Does this sound familiar? Our reader Jolyn wrote in:
I met up with a financial planner last Friday, and the first thing he said was: ” I just graduated from University of London and this is my first job…”
I couldn’t process anything after that.
To that we say, this happens more regularly than our MRT trains having a signalling fault. (Sorry, bad example. But still apt)
With over 17,000 professionals choosing Financial Planning as a career, there is bound to be a fair amount of new entrants to be expected. In fact, the number of planners has been increasing over the years.
So what’s the problem with working with new Planners, who are fresh out of school? Without pulling any punches here, we jump right into the common complaints about these freshies.
“He just came out of school mah, what does he know?”
“Will he have the experience to make the correct judgement or not?”
This is the difference between a seasoned practitioner versus a wet-behind-the-ears rookie. The seasoned guy probably seen it all, while the rookie might still have to check for terms like moratorium underwriting. (We wrote about it here, if there are any freshies reading)
Regardless of the supposed training and certification rigor that all practitioners have to undergo, experience does play a part in exercising good judgement. But inexperience is perhaps a slightly smaller problem compared to the next insinuation.
“So many people quit and leave, what if he is one of them?”
Most people cannot get past this leap of faith – and there is simply no way around it. A person who has been at his job for 5 years signals a certain level of commitment – and perhaps even competence (if you are bad at your job, you won’t last that long). A freshie just hasn’t proven that yet, neither can he do so, unless you care to stick around for 5 years.
These would be the two main stumbling blocks as to why people tend no to work with newer agents and planners.
But surely there are some good points about working with them right? Right you are, as only the Sith deal in absolutes. Here are a few potential plus points about your newly minted planner.
Fresher than a newly cut Daisy
There is no denying it. There is a certain sort of energy, vigor, that younger folks have. You know what I’m talking about. New hires have a hunger, and ambition to prove themselves that just isn’t readily found in veterans.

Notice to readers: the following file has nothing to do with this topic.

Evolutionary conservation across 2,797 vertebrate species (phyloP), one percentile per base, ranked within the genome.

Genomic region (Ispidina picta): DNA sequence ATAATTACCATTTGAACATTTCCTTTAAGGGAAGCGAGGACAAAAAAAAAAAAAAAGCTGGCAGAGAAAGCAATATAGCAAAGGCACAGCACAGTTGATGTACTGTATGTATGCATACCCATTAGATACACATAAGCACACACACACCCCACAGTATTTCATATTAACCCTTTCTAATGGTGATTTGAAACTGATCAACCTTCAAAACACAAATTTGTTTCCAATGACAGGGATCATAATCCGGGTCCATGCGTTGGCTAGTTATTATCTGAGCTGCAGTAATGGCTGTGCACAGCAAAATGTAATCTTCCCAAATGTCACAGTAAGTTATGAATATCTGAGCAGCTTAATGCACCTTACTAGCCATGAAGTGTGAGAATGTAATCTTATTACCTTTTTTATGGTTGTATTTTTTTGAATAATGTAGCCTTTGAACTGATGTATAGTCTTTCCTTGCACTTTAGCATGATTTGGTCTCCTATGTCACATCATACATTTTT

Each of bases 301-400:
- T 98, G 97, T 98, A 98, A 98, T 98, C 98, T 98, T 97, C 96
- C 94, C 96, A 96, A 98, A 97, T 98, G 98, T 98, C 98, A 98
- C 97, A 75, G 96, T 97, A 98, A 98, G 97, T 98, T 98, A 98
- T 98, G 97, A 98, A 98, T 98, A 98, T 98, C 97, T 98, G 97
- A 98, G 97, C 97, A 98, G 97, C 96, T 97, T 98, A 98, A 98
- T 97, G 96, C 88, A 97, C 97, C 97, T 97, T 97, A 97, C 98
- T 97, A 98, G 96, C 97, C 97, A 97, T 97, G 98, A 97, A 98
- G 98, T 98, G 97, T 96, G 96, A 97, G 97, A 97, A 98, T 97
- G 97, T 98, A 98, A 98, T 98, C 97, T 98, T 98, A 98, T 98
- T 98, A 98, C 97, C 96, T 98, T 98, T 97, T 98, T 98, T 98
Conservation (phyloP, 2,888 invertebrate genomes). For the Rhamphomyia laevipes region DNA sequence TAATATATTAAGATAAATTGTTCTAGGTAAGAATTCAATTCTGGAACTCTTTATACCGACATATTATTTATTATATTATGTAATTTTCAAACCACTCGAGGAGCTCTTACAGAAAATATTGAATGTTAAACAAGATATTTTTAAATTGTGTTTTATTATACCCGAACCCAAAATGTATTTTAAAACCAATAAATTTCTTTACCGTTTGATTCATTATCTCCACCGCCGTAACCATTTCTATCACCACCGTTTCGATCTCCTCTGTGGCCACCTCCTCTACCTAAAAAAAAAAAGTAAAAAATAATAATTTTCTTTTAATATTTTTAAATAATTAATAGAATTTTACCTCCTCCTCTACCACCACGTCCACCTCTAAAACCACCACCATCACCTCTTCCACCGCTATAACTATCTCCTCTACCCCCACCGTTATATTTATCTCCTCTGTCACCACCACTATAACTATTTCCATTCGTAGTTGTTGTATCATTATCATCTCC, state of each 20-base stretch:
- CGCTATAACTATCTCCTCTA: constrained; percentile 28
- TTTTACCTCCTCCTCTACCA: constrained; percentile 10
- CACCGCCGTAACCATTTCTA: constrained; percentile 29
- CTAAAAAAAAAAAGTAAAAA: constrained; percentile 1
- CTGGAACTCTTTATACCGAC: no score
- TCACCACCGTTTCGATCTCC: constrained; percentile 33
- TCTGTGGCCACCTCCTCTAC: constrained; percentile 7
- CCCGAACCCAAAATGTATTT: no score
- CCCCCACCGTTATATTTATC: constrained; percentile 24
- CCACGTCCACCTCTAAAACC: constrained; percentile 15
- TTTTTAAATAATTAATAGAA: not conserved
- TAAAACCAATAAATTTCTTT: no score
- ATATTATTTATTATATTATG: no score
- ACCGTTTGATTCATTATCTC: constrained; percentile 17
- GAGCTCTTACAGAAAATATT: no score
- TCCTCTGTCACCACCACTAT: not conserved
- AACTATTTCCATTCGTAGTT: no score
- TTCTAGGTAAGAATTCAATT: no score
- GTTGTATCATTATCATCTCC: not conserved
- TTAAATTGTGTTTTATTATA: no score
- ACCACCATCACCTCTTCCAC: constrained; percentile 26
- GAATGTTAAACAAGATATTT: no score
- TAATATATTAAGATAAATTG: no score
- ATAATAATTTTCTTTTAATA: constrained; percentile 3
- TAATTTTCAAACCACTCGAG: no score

They are eager to prove themselves, willing to go the extra mile, and more likely to bend over backwards when it comes to service. As well they should, especially if they are serious in what they do.
You will be more valued as a client
Subtle, and not many people realize this. Who would they remember more: their first client or their 1,000th client?
Most people we know would rather be treated as a valued customer than a regular customer (think SIA first class, where they make the effort to address you by your name and remember your favourite drinks). You would be more likely to receive that treatment from a new planner than one that has tonnes of clients.
3 Step Evaluation Process
Ok, so back to the question at hand: Should I give this new planner a chance?
Actually, we are of the opinion that age in the business may not be the biggest factor. There are people who are new but really good at what they do, there could be others who’ve been around and coasting on their prior success. It is all really subjective.
To which we suggest this 3 step evaluation process (only suitable for agents and planners, not evaluating your life partner. Though I must admit, the similarity is remarkable). This evaluation process is useful, regardless if it is a new planner or a seasoned one.
1 Does he know what he or she is doing?
Does he fumble around when it comes to the important stuff? Do you get the sense that he is really knowledgeable, or just pulling a fast one by throwing around big words and scary concepts?
2 Are you comfortable with his advice?
End of the day, it is a relationship of sorts between you and him. You divulge sensitive information for him to make recommendations, so you will need to make sure that you agree / understand his rationale – else the relationship will fall apart eventually.
3 If he leaves, can you handle it?
A number of high level poaching incidents should underscore the importance of this point. (the AIA-GE sage comes readily to mind) If he leaves, are you comfortable with handling or understanding the policy on your own?
Ideally, once you bought the policy, you would be fully clear on its purpose – and how to do some basic policy servicing on your own (change of address, nomination of beneficiary, etc)
(but seriously, don’t worry. The Insurance company will always handle your policy, regardless if your agent is there or not) This point is more of a security blanket for you.
We’ve met all sorts of agents and planners. Good ones come in all shapes and sizes, all ages and backgrounds. What makes them unique is their attitude, mindset, and commitment.
Experience may be useful but should not be the ultimate determinant of suitability. So have an open mind, and take your time to decide if you want to work with that particular agent.
Remember, every expert was also once a beginner.
www.ClearlySurely.com aims to eradicate the knowledge gap between consumers and Life Insurance. Our Vision is that one day, every Man, Woman, and Child will be properly insured.
And yes, we were once young and wide-eyed too. We hope to stay that way for as long as possible!